Aug 9, 2011

It looks like America isn't the only place that has a problem with the integrity of its journalists. When Darcus Howe, a 68 year old West Indian writer and journalist from Brixton, was interviewed by an anchor from the BBC the interview quickly became testy. Fiona Armstrong, the anchor in question, from the jumped appeared to have an agenda. She was very short and insulting to Mr. Howe at one point even accusing him of being a rioter. Instead getting his point of view as to what was going on, she came across as dismissive. Mr. Howe was trying to give her a glimpse inside of why the people were rioting. He was trying to relay to her the types of things that had happened to his grandson and son when it came to the police, but of course a priveleged person such as herself could not understand what he was saying and so she dismissed it and accused the man of condoning the riots.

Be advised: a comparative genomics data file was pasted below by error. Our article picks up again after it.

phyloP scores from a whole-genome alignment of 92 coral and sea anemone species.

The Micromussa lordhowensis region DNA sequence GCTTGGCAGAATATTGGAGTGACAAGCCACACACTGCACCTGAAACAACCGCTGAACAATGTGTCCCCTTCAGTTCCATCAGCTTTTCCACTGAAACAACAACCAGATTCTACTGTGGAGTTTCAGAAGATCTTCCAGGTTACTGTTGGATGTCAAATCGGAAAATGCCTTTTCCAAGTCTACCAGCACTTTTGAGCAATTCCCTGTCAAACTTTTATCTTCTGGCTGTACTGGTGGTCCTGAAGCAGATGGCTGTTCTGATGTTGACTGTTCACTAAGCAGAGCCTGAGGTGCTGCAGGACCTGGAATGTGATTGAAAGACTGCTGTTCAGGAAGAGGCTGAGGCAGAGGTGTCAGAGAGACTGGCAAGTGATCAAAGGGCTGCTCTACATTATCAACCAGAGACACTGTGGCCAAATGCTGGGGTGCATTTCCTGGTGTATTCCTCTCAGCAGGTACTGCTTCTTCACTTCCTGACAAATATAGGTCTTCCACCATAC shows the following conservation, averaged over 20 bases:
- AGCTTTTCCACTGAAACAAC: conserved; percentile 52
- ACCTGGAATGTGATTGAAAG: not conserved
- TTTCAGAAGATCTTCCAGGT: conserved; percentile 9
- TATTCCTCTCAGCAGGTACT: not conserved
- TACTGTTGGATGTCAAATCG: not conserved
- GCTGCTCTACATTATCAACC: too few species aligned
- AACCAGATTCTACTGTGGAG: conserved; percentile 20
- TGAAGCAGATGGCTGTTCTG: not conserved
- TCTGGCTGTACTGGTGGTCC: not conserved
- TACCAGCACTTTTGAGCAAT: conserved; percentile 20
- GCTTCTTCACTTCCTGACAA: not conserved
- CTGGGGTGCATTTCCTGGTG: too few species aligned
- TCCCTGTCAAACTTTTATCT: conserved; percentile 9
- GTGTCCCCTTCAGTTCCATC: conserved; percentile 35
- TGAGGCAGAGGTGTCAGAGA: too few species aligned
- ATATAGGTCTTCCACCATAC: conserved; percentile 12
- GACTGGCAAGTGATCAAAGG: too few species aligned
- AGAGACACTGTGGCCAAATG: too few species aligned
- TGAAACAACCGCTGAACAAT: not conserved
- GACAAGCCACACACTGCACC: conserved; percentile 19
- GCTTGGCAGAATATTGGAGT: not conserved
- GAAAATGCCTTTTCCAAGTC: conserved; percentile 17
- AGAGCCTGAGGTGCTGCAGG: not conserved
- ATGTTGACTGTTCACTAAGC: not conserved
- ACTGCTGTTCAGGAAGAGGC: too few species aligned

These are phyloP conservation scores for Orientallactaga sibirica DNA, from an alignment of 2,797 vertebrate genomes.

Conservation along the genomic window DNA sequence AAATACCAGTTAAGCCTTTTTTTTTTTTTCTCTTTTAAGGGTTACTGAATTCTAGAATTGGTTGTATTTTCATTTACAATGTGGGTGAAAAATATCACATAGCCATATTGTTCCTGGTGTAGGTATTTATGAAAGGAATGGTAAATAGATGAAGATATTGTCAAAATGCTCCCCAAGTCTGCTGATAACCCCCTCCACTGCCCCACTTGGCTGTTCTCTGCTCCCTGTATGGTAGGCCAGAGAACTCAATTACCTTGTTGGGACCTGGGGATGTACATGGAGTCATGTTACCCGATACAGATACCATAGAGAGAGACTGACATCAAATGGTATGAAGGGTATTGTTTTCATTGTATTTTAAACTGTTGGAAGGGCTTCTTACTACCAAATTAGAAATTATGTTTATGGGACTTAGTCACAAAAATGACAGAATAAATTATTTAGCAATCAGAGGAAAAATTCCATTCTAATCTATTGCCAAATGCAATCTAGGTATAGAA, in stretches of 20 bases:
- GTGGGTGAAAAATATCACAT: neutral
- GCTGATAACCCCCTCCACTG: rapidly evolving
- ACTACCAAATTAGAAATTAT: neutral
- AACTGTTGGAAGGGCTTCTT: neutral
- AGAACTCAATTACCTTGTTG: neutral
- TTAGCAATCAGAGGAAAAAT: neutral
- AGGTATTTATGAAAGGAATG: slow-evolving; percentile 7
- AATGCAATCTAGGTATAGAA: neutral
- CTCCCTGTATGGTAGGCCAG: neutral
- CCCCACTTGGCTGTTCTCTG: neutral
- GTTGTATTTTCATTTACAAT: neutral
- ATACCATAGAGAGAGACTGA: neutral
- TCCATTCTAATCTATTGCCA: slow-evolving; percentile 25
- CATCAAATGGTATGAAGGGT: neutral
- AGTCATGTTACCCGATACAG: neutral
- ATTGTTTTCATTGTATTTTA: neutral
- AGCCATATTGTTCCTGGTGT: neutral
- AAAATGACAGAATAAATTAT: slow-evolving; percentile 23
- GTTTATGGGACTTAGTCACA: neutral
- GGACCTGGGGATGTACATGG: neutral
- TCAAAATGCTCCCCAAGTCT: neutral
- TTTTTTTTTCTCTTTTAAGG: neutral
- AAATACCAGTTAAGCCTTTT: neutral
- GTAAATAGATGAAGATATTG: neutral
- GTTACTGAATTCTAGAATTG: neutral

"Our political leaders have no idea, the police have no idea," Howe said, of the level of frustration and discontent among the youth in England.

"I don't call it rioting, I call it an insurrection of the masses of the people," he added. "It is happening in Syria, it is happening in Clapham, it is happening in Liverpool, it is happening in Port-of-Spain, Trinidad, and that is the nature of the historical moment."

"Do you condone what happened in your community last night?" the interviewer, Fiona Armstrong, asked Howe, over the course of an exchange in which she cut him off several times.

"Of course not! What am I going to condone it for?" Howe replied. Later, after she accused him of taking part in riots in the past, he said, "Have some respect for an old West Indian negro instead of accusing me of being a rioter."



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